On Jan. 22, the 51st anniversary of the U.S. Supreme Court’s ruling in Roe v. Wade that affirmed a constitutional right to abortion in the United States, the White House announced several steps that its Task Force on Reproductive Healthcare Access is taking to improve access to abortion.
The task force was created to document and report on the steps to implement the president’s three executive orders, issued in August 2022, July 2022, and June 2023, aimed at improving access to and affordability of reproductive health care, including contraception.
The administration announced a plan to improve patient awareness about access to emergency care under the Emergency Medical Treatment and Labor Act, ensuring that patients get the care they need, explicitly including care for pregnancy-related emergencies. In support of Biden’s executive order that federal agencies take actions to protect access to family planning and affordable and high-quality contraception, Health and Human Services Secretary Xavier Becerra wrote a letter to issuers of Medicare plans, private health insurance companies, and state Medicaid programs, reminding them of their legal obligations to cover contraception without cost to the patient.
“From day one, the Biden-Harris Administration has made clear that women should have access to the healthcare they need, including contraception and other family planning services. I’m writing to reaffirm that access to reproductive healthcare is a core priority of the U.S. Department of Health and Human Services,” Becerra wrote.
State lawmakers are also making an effort to improve access to contraception. On July 13, 2023, Democratic Wisconsin state senators introduced Senate Bill 365, the Right to Contraception Act, which establishes the right of Wisconsinites to access contraception and of health care providers to provide contraceptives, but the bill has not yet had a public hearing.
“Wisconsin needs comprehensive reproductive healthcare, including abortion access and the right to obtain contraceptives,” Wisconsin state Sen. Melissa Agard told the Wisconsin Independent in an email. “To see this bill has yet to have a public hearing is disappointing and concerning. Legislative Republicans have no regard for women in our state by again ignoring their calls for the right to contraceptives and continuing to refuse to address abortion access in our state.”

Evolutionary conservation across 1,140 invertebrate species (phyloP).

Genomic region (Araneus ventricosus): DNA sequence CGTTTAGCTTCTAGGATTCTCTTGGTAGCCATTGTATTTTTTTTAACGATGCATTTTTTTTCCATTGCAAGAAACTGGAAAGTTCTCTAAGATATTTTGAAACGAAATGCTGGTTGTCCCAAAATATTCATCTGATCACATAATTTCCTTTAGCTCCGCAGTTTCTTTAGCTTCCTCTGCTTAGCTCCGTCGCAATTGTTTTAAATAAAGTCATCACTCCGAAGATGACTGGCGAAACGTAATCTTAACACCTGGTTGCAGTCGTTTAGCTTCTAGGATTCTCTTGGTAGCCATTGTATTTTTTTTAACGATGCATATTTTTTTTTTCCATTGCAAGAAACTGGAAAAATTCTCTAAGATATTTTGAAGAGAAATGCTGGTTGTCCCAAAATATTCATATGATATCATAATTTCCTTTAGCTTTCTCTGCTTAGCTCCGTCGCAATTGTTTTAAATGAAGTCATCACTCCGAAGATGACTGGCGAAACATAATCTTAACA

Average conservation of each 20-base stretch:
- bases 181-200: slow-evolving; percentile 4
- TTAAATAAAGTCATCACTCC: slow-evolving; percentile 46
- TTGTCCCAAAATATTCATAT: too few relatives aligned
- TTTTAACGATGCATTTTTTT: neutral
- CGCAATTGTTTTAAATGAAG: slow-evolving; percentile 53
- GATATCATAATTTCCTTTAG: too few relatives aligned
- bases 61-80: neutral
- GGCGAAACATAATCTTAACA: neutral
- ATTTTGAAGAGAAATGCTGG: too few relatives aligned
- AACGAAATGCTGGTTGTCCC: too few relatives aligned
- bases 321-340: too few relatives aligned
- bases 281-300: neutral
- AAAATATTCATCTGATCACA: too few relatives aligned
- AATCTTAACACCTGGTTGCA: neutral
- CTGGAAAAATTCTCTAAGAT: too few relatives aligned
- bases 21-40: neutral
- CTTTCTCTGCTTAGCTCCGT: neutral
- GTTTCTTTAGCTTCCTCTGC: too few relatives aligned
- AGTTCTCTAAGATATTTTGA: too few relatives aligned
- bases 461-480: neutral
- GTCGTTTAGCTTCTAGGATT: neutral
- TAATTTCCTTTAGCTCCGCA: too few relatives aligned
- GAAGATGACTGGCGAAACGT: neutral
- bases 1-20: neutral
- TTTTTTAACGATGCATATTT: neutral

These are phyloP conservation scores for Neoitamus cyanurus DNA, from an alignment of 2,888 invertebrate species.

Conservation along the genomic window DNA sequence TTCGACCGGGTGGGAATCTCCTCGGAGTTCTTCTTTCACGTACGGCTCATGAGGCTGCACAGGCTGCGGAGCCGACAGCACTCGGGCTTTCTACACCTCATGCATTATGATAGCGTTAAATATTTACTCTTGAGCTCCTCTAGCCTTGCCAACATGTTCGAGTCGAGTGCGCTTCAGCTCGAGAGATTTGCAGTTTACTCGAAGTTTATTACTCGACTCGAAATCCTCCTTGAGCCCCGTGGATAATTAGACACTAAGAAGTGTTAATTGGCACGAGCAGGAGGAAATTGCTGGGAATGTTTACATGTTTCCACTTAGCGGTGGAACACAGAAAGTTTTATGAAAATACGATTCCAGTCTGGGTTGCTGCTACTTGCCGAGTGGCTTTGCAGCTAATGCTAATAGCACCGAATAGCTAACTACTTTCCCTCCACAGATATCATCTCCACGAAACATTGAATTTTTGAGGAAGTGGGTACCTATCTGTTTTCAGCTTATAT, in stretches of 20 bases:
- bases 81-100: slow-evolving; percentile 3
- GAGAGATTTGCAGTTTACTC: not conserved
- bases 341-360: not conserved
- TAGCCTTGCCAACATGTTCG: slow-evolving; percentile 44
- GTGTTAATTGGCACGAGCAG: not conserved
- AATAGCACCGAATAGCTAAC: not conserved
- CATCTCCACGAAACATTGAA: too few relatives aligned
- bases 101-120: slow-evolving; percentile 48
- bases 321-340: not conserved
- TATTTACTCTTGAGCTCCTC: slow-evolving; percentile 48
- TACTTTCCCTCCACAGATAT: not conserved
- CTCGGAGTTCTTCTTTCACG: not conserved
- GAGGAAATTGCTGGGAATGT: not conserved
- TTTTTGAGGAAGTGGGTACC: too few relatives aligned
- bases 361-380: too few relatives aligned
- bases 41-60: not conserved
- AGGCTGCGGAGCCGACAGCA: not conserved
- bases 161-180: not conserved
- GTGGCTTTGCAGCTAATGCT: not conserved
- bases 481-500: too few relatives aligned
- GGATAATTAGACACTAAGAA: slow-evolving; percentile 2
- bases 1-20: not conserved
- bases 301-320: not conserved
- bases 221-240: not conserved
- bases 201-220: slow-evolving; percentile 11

Dr. Kristin Lyerly, a physician who practices general obstetrics and gynecology in rural and underserved communities primarily in Minnesota but lives in Wisconsin, told the Wisconsin Independent that it’s vital the state pass the Right to Contraception Act.
“It would ensure that people will have access to obtain contraception and contraceptive education and that providers will be able to offer contraception and education about contraceptives,” Lyerly said.
She explained that the act would help for two reasons: one, because having the law in place would lessen confusion around what kinds of care doctors can deliver to patients regarding contraception, and two, patients who want birth control need to be able to access it.
“It is critically important that people can get contraception if the Republicans are serious about preventing unplanned pregnancies and reducing the number of abortions in our state. We have to prevent unplanned pregnancies,” Lyerly said.
Lyerly said that many of the Catholic Church-affiliated hospitals in Wisconsin refuse to discuss birth control with patients.
According to the nonprofit news website Wisconsin Watch, one-third of all hospitals in Wisconsin are affiliated with the Catholic Church, and they’re often in rural or low-income communities.
“In those Catholic hospitals, they are not allowed to provide contraception, including sterilization. So I could be performing a cesarean delivery for a woman’s fourth pregnancy at age 40, and I could literally be looking at her fallopian tubes, and she could desperately want sterilization, and I would not be able to remove her tubes because the bishop says no, even though it’s clearly the thing she wants and the best medical thing for her,” Lyerly said.
During his annual State of the State address on Jan. 23, Wisconsin Gov. Tony Evers announced he would be making over-the-counter contraceptives free for beneficiaries of the Medicaid- and CHIP-funded state health insurance program BadgerCare Plus. Currently, those with BadgerCare Plus coverage can only get over-the-counter or emergency contraception with a doctor’s prescription.
“Every Wisconsinite should be able to access the health care they need when they need it. And, yes, that includes contraception,” Evers said.